The Benefits, Rewards and Pleasures of Reading to Children

*Click here to read another post in the Women Mentoring Women series

One of my goals for Purposeful Homemaking in 2013 is to present you with a godly mentor once a month. My prayer is that by having these women share a topic from their heart you will be blessed and encouraged.
Today's guest writer is Marianne. Please take a moment as she shares with us today about the benefits of reading aloud to children.

"Once upon a time…." These words evoke a memory within many of us of fairy tales, knights in armor, princes on white horses, maidens in distress or lands far away. Some of my favorite childhood memories are of my mother reading fairy tales to my siblings and I.  I don’t remember if it was a nighttime ritual or something she did once in a while, but I do remember those times as special – where I enjoyed a closeness to my mom that wasn’t always available growing up with 7 siblings.

Have you ever noticed that when your child hands a book to you to read to them, they will hold their arms up to be lifted to your lap or often lean back into you looking for the cozy spot on your lap that they associate with being read to? 
That’s because it’s more than a request to be read to. It is as much a request to sit close to you, snuggle or lean against you. Even when your children reach the age where they are reading well and can read for themselves, they will still enjoy the closeness they experience when you are reading to them.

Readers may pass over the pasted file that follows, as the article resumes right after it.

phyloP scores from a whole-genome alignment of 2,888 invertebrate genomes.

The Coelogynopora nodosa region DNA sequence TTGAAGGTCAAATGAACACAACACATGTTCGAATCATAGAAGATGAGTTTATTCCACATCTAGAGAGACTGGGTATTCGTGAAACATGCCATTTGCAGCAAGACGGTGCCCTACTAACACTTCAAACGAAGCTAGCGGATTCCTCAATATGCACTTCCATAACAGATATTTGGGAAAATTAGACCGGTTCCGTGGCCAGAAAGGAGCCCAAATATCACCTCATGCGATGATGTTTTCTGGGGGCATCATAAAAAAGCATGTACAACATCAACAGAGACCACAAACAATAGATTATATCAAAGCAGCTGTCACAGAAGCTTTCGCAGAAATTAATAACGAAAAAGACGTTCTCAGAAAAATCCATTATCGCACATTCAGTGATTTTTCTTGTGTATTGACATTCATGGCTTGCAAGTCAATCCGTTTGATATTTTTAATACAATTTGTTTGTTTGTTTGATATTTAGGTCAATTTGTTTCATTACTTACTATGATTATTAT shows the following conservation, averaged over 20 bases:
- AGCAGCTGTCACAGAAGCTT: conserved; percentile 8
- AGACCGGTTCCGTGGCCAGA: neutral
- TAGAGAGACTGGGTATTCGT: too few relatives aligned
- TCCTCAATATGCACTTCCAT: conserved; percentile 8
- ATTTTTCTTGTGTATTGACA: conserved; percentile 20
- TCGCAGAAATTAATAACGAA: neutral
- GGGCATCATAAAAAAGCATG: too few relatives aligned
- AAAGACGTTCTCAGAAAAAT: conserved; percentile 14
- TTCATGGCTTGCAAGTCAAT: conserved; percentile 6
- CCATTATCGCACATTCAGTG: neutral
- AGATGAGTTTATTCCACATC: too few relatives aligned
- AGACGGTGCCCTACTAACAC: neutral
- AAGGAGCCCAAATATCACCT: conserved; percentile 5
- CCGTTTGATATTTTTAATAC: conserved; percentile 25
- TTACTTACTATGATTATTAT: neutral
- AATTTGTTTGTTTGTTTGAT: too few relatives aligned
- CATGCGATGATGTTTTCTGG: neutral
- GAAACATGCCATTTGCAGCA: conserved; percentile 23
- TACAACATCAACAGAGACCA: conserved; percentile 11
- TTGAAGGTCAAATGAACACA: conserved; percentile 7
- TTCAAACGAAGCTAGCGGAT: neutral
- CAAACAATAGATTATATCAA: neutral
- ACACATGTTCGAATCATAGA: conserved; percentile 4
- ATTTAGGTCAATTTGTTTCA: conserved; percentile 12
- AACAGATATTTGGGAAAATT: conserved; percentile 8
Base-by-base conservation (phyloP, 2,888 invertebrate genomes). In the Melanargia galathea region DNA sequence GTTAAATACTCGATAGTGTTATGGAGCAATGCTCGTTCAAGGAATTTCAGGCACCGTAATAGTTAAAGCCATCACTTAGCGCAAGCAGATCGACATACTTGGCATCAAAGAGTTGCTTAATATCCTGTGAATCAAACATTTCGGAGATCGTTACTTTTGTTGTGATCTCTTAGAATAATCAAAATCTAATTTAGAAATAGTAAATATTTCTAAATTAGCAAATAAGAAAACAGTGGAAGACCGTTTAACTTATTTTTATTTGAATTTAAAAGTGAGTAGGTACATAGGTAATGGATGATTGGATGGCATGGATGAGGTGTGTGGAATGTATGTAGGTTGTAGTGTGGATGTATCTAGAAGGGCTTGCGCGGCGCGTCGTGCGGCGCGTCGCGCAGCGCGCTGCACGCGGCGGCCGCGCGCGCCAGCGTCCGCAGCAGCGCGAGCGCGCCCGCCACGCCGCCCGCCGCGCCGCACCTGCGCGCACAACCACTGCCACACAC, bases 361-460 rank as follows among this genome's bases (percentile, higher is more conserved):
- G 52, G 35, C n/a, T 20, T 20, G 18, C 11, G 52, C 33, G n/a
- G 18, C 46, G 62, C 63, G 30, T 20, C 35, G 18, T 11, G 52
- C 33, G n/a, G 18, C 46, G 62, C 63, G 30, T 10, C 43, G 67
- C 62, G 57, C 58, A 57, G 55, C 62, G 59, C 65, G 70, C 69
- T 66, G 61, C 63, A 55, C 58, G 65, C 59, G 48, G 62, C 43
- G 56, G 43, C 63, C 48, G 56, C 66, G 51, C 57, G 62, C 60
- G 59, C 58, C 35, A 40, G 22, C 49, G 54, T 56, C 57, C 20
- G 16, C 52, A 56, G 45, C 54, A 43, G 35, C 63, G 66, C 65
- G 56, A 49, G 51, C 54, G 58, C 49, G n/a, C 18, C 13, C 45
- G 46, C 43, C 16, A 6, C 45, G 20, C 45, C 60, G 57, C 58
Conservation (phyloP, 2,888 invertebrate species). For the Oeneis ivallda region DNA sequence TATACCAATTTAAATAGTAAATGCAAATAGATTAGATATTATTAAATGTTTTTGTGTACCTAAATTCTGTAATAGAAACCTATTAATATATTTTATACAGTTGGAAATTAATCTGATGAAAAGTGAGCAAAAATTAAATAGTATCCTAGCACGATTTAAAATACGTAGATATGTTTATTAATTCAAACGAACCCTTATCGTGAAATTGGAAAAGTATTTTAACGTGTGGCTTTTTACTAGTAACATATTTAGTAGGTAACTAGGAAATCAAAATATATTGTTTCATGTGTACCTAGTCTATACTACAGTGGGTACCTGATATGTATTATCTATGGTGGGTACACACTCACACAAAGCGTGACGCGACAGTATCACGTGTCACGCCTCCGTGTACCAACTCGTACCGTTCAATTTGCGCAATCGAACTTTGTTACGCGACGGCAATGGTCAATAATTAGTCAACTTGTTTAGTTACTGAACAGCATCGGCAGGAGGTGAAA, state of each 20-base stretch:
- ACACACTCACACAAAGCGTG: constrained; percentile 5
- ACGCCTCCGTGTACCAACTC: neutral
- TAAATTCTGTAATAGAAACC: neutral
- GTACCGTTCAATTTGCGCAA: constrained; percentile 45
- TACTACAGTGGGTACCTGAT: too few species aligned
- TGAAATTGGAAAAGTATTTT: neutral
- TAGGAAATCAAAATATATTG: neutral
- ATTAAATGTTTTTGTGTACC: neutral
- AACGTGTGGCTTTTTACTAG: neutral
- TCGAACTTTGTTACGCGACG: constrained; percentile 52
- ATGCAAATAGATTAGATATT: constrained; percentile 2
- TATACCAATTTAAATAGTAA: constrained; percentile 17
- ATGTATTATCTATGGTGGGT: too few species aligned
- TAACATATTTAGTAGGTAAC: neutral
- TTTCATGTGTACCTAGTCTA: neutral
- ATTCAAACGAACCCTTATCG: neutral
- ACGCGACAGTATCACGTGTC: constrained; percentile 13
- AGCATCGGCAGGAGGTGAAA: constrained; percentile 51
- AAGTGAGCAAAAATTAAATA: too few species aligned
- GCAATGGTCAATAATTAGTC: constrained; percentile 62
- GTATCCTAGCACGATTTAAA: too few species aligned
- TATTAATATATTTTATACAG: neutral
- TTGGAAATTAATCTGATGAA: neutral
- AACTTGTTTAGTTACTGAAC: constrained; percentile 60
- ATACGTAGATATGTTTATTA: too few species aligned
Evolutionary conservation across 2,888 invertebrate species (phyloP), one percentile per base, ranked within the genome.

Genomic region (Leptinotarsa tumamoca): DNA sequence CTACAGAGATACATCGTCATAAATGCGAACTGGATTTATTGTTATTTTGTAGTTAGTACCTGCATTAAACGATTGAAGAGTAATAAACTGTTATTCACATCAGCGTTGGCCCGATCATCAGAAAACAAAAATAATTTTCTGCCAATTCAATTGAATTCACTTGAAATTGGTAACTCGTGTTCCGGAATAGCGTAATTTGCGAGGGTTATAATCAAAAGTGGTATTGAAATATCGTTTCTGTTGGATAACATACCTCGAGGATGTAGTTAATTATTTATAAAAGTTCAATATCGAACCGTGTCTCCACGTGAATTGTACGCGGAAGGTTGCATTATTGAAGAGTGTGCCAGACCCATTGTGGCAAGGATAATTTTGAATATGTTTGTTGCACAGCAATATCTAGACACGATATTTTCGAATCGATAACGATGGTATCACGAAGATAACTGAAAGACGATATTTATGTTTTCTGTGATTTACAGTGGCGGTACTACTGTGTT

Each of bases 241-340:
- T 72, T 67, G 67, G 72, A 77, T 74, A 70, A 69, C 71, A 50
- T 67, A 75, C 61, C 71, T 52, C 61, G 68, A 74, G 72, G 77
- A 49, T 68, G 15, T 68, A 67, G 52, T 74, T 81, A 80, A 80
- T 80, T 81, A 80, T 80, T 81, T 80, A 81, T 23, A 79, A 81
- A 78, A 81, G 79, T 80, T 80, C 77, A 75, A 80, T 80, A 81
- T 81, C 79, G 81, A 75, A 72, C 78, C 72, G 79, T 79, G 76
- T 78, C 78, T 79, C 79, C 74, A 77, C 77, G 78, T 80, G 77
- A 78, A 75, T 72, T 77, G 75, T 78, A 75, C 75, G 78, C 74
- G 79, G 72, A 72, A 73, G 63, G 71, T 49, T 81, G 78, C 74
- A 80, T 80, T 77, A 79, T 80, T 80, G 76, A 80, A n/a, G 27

They also enjoy having your undivided attention.  With the barrage of TV, electronics and hectic schedules, what better way to slow things down, especially as bedtime approaches?  If this is a regular part of your schedule they will learn to look forward to it.  The animals, adventures, and people they encounter in books will be in their imaginations instead of a video game screen.
I recently had to spend time in an airport waiting for a delayed flight. I saw numerous children being entertained with various electronic devices. However, one mother was sitting over in a corner reading to her son. He was sitting on her lap and they were just enjoying the time together. While I personally don’t have anything against electronic entertainment sources, I think they are sometimes over-relied upon.  Reading together provides an interaction and a closeness that electronics can’t provide. 

As your children or grandchildren grow older and can read for themselves, or entertain themselves, the time spent enjoying a book together is still worthwhile. There are plenty of studies out there that outline the educational benefits of reading to your child.  However, the emotional benefits to both you and your child or grandchild are endless. 

Reading funny or sad stories, Bible stories or stories with a dilemma or moral often can open avenues of discussion on topics that would not naturally come up in other ways. It is our great opportunity and privilege to encourage, explain, laugh, teach and exhort in a warm atmosphere of closeness, hugging and snuggling.

Marianne and her husband, Mel
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